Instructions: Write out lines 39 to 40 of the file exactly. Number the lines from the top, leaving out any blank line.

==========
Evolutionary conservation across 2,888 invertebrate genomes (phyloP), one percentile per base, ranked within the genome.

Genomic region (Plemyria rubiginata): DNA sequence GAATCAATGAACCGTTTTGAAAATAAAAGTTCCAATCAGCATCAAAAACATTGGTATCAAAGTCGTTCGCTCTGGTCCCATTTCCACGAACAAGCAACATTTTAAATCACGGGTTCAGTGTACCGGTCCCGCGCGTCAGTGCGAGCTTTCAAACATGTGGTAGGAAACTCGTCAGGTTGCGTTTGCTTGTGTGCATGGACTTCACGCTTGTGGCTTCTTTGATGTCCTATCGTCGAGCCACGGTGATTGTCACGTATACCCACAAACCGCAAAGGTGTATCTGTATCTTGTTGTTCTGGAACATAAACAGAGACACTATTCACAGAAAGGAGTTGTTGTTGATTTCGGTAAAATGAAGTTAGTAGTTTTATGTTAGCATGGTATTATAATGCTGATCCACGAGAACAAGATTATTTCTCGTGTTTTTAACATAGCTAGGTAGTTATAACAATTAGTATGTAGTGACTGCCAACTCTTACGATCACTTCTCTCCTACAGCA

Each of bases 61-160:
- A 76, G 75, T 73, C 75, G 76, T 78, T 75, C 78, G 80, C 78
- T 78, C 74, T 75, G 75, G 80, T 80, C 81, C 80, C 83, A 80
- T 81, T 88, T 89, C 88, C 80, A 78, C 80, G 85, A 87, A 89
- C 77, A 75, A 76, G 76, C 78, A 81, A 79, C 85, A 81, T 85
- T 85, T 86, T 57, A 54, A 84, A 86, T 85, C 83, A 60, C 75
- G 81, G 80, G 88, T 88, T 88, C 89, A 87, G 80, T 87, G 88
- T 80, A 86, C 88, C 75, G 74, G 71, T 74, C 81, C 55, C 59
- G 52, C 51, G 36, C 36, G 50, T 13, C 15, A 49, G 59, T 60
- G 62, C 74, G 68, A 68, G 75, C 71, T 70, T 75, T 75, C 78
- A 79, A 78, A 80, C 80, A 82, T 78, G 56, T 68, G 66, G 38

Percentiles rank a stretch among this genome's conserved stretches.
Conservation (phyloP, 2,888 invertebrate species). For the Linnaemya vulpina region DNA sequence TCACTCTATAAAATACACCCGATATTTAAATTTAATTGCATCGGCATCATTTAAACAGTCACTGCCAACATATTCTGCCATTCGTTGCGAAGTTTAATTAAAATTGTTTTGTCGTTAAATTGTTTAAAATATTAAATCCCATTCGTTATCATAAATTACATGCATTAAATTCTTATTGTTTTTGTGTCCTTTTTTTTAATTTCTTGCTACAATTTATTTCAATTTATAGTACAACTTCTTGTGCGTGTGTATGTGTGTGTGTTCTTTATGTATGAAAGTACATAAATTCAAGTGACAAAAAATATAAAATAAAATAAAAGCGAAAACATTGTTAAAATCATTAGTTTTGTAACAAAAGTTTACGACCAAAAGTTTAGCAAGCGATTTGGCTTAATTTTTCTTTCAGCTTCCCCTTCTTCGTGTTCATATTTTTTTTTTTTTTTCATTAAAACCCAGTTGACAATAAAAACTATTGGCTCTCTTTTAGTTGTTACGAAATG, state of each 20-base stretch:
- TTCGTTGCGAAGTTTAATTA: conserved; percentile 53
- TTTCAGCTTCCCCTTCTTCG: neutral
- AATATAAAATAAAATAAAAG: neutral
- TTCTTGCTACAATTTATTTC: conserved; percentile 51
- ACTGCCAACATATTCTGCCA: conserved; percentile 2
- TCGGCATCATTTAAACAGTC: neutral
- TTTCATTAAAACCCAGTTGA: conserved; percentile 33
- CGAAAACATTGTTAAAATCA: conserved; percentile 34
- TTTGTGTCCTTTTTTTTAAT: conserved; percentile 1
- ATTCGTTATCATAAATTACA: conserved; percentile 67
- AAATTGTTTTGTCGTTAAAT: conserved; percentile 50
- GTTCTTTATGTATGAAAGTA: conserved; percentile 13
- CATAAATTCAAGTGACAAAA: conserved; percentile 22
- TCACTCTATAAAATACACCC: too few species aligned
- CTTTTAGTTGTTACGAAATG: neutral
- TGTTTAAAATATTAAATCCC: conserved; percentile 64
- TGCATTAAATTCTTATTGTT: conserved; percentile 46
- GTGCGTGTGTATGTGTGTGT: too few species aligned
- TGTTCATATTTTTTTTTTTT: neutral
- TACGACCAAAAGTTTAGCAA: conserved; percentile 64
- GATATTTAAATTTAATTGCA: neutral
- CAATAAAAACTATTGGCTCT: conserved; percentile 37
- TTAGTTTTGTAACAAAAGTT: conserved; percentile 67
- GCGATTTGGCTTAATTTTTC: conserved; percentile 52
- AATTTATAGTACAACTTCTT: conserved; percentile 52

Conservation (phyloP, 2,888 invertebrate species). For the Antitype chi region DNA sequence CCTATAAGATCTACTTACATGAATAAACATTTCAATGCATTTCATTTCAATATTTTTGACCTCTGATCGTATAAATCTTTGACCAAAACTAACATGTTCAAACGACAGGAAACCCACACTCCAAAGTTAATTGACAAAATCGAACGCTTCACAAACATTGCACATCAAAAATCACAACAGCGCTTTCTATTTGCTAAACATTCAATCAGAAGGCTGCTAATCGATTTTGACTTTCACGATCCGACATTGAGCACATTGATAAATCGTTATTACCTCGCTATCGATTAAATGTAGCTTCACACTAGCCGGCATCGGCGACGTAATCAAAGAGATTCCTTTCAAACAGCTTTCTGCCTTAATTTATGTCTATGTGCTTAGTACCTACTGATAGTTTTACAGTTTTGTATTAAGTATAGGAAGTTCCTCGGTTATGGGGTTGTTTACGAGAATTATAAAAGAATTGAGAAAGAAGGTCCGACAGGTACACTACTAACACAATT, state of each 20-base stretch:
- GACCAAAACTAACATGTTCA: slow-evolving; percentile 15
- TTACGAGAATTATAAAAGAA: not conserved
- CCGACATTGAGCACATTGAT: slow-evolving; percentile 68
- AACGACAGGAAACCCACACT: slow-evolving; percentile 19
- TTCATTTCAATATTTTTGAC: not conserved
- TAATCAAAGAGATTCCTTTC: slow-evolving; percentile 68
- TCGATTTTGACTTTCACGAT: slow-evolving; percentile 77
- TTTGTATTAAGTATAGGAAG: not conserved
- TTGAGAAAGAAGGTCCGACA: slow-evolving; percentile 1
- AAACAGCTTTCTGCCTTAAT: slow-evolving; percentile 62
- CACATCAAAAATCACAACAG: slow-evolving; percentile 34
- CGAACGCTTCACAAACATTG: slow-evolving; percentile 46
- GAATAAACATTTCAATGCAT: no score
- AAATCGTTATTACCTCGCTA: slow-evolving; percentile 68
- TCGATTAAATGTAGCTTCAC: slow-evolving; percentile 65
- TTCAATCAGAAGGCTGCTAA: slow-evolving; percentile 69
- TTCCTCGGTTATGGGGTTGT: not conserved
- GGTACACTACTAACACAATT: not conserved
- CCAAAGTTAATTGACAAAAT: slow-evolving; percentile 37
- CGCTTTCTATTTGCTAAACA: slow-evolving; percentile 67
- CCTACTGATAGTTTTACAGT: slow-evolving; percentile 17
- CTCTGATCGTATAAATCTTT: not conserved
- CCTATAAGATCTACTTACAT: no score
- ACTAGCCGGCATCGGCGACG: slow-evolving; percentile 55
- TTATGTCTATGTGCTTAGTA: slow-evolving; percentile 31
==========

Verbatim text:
- GCGATTTGGCTTAATTTTTC: conserved; percentile 52
- AATTTATAGTACAACTTCTT: conserved; percentile 52